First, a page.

Hundreds of millions of social media posts are faked by Chinese officials every year, researchers claim. The messages – as many as 488 million a year and disguised to look like they are from ordinary web users – are created to influence public opinion and to distract people from other news, it is claimed. They were rumoured to be posted by members of the so-called Fifty Cent Club, supposedly named because they were paid 50 cents (1 US cent) for each one they write. But the Harvard researchers said posting was probably just an every day part of officials’ duties and there was no evidence they were paid by the message.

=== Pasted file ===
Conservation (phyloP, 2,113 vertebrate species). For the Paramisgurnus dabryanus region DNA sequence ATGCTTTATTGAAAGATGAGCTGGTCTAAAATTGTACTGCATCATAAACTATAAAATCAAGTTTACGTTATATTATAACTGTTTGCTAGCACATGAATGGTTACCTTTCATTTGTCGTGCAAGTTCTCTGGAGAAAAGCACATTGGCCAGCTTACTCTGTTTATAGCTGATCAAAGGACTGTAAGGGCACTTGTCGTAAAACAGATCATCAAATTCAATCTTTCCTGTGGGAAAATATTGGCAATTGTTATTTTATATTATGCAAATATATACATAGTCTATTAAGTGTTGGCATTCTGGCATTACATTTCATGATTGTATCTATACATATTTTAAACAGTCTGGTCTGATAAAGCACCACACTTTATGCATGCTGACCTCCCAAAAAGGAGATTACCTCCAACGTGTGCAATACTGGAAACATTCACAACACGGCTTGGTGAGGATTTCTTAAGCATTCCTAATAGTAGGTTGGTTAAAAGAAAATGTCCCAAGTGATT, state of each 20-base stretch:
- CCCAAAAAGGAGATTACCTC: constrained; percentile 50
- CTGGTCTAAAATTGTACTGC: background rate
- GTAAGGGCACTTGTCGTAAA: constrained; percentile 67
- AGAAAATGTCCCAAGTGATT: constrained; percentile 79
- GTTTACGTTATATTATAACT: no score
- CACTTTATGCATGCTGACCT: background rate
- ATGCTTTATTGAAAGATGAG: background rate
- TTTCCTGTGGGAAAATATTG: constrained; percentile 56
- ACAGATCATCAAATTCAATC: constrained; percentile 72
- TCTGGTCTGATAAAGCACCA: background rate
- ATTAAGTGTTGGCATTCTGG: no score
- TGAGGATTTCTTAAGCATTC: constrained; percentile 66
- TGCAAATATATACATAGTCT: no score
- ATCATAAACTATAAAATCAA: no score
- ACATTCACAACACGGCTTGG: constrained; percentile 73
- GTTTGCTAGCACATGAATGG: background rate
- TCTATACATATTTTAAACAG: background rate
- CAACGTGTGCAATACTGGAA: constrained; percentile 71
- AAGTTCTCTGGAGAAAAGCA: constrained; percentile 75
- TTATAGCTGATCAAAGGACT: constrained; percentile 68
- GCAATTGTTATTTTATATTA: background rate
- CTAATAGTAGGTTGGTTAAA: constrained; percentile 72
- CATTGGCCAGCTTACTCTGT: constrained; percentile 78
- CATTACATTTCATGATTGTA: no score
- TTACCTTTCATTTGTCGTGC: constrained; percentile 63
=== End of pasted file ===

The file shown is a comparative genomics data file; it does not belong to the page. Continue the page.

Letting an argument die, or changing the subject, usually works much better than picking an argument and getting someone’s back up
Harvard researcher Gary King
The study is said to be one of the first in-depth looks into the inner workings of China’s push to influence public opinion. It was based on a trove of government emails, spreadsheets and work reports from a propaganda office in central China leaked online in 2014. However, the report said the approach was subtler than first thought. Rather than shouting down critics, the posts are intended to distract, usually by changing the subject. “They do not step up to defend the government, its leaders, and their policies from criticism, no matter how vitriolic; indeed, they seem to avoid controversial issues entirely,” the researchers wrote.